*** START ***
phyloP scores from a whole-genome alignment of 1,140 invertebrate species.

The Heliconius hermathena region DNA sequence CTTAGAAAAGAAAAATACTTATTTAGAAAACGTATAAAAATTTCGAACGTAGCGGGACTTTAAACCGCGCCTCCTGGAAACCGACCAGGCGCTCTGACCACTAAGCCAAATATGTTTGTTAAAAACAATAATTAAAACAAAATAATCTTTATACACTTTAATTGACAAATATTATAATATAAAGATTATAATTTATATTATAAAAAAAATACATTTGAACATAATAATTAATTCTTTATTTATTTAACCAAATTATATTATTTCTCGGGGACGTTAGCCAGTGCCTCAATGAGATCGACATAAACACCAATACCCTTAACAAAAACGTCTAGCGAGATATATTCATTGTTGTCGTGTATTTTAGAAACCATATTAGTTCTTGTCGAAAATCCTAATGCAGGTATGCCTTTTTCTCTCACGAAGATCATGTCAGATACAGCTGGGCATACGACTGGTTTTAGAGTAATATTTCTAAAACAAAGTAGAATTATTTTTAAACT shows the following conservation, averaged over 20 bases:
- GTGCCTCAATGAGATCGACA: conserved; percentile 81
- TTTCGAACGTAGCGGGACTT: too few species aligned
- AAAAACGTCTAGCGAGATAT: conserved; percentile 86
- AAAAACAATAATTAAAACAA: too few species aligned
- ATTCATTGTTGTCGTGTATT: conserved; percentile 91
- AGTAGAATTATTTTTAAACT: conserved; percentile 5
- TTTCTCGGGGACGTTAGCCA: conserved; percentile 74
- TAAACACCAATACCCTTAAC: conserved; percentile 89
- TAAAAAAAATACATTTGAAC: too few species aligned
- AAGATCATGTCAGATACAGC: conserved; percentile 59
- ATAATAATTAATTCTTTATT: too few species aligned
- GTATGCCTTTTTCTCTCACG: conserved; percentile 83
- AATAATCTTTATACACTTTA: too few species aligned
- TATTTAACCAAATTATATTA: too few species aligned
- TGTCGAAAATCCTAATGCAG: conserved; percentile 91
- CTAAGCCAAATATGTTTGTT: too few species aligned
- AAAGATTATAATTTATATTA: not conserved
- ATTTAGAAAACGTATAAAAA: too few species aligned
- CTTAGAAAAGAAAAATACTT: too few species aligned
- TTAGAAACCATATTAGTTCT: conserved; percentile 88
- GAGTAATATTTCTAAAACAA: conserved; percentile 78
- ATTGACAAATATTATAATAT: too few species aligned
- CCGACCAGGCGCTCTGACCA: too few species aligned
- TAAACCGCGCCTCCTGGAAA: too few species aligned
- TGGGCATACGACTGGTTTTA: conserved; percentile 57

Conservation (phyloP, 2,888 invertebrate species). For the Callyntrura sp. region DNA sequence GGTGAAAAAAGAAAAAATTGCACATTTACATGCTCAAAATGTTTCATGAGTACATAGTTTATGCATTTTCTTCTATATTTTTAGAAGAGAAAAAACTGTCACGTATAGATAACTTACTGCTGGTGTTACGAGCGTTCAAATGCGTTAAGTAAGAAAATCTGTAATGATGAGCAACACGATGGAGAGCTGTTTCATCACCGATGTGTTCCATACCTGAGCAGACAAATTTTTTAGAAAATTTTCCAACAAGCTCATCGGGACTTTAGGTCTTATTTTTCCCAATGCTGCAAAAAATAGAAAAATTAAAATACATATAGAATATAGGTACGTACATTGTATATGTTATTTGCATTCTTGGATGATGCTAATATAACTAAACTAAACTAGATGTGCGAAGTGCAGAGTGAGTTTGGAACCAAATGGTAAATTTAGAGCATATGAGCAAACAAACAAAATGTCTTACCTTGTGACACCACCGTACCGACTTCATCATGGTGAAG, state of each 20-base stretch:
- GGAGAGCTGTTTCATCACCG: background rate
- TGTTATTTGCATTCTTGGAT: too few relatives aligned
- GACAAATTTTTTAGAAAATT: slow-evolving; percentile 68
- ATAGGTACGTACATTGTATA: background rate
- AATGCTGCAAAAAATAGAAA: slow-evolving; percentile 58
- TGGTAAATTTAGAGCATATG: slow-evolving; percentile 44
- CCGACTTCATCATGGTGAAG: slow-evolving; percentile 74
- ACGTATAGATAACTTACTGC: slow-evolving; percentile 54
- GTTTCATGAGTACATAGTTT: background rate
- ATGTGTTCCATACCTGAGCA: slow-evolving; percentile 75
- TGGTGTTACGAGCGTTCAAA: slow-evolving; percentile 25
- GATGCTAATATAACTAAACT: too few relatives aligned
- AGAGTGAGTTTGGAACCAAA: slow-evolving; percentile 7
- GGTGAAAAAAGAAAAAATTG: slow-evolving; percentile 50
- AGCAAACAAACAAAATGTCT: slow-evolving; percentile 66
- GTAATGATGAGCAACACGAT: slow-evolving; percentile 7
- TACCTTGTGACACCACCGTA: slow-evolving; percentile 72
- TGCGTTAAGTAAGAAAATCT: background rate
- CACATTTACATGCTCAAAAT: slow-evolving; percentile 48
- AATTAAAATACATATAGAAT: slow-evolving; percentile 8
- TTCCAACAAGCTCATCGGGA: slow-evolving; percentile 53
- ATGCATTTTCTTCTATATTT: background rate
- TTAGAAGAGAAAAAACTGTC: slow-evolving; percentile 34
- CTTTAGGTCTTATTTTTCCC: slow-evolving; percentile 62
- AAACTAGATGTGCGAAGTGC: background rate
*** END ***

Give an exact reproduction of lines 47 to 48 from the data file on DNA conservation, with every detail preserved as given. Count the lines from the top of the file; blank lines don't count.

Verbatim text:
- CACATTTACATGCTCAAAAT: slow-evolving; percentile 48
- AATTAAAATACATATAGAAT: slow-evolving; percentile 8